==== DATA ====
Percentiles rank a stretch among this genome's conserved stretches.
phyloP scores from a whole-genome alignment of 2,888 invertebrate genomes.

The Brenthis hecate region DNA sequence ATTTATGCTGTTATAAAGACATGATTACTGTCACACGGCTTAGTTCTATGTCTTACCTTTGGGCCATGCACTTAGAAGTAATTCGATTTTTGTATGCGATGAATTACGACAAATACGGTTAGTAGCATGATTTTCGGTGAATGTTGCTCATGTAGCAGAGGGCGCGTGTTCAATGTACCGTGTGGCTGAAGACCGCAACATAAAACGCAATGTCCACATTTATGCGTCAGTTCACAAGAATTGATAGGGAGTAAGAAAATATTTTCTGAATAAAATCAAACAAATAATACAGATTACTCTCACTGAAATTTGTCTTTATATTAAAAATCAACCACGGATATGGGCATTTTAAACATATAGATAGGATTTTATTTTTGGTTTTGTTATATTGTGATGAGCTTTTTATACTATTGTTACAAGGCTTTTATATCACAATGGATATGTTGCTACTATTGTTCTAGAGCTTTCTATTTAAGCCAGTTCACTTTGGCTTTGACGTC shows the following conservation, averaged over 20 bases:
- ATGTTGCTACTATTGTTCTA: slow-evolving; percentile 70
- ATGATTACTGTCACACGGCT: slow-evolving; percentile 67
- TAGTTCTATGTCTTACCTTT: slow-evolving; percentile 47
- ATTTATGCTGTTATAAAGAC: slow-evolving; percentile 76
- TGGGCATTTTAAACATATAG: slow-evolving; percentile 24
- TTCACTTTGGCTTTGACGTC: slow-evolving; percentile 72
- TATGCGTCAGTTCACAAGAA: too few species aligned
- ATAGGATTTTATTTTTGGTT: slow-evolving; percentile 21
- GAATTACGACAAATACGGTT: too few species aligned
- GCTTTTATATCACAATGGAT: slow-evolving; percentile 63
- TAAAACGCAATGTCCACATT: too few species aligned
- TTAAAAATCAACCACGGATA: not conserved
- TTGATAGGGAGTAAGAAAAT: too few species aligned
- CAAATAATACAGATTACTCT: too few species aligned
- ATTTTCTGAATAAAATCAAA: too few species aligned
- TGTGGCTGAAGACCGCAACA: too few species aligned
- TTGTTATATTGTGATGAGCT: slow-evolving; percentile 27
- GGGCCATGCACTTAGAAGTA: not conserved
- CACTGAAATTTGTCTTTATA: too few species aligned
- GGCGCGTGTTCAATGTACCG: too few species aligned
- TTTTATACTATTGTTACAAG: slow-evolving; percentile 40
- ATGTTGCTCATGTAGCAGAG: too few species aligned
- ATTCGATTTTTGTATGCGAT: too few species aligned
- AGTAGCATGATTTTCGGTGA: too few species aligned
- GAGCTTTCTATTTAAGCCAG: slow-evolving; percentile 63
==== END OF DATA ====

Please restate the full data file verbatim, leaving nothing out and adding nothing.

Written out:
Percentiles rank a stretch among this genome's conserved stretches.
phyloP scores from a whole-genome alignment of 2,888 invertebrate genomes.

The Brenthis hecate region DNA sequence ATTTATGCTGTTATAAAGACATGATTACTGTCACACGGCTTAGTTCTATGTCTTACCTTTGGGCCATGCACTTAGAAGTAATTCGATTTTTGTATGCGATGAATTACGACAAATACGGTTAGTAGCATGATTTTCGGTGAATGTTGCTCATGTAGCAGAGGGCGCGTGTTCAATGTACCGTGTGGCTGAAGACCGCAACATAAAACGCAATGTCCACATTTATGCGTCAGTTCACAAGAATTGATAGGGAGTAAGAAAATATTTTCTGAATAAAATCAAACAAATAATACAGATTACTCTCACTGAAATTTGTCTTTATATTAAAAATCAACCACGGATATGGGCATTTTAAACATATAGATAGGATTTTATTTTTGGTTTTGTTATATTGTGATGAGCTTTTTATACTATTGTTACAAGGCTTTTATATCACAATGGATATGTTGCTACTATTGTTCTAGAGCTTTCTATTTAAGCCAGTTCACTTTGGCTTTGACGTC shows the following conservation, averaged over 20 bases:
- ATGTTGCTACTATTGTTCTA: slow-evolving; percentile 70
- ATGATTACTGTCACACGGCT: slow-evolving; percentile 67
- TAGTTCTATGTCTTACCTTT: slow-evolving; percentile 47
- ATTTATGCTGTTATAAAGAC: slow-evolving; percentile 76
- TGGGCATTTTAAACATATAG: slow-evolving; percentile 24
- TTCACTTTGGCTTTGACGTC: slow-evolving; percentile 72
- TATGCGTCAGTTCACAAGAA: too few species aligned
- ATAGGATTTTATTTTTGGTT: slow-evolving; percentile 21
- GAATTACGACAAATACGGTT: too few species aligned
- GCTTTTATATCACAATGGAT: slow-evolving; percentile 63
- TAAAACGCAATGTCCACATT: too few species aligned
- TTAAAAATCAACCACGGATA: not conserved
- TTGATAGGGAGTAAGAAAAT: too few species aligned
- CAAATAATACAGATTACTCT: too few species aligned
- ATTTTCTGAATAAAATCAAA: too few species aligned
- TGTGGCTGAAGACCGCAACA: too few species aligned
- TTGTTATATTGTGATGAGCT: slow-evolving; percentile 27
- GGGCCATGCACTTAGAAGTA: not conserved
- CACTGAAATTTGTCTTTATA: too few species aligned
- GGCGCGTGTTCAATGTACCG: too few species aligned
- TTTTATACTATTGTTACAAG: slow-evolving; percentile 40
- ATGTTGCTCATGTAGCAGAG: too few species aligned
- ATTCGATTTTTGTATGCGAT: too few species aligned
- AGTAGCATGATTTTCGGTGA: too few species aligned
- GAGCTTTCTATTTAAGCCAG: slow-evolving; percentile 63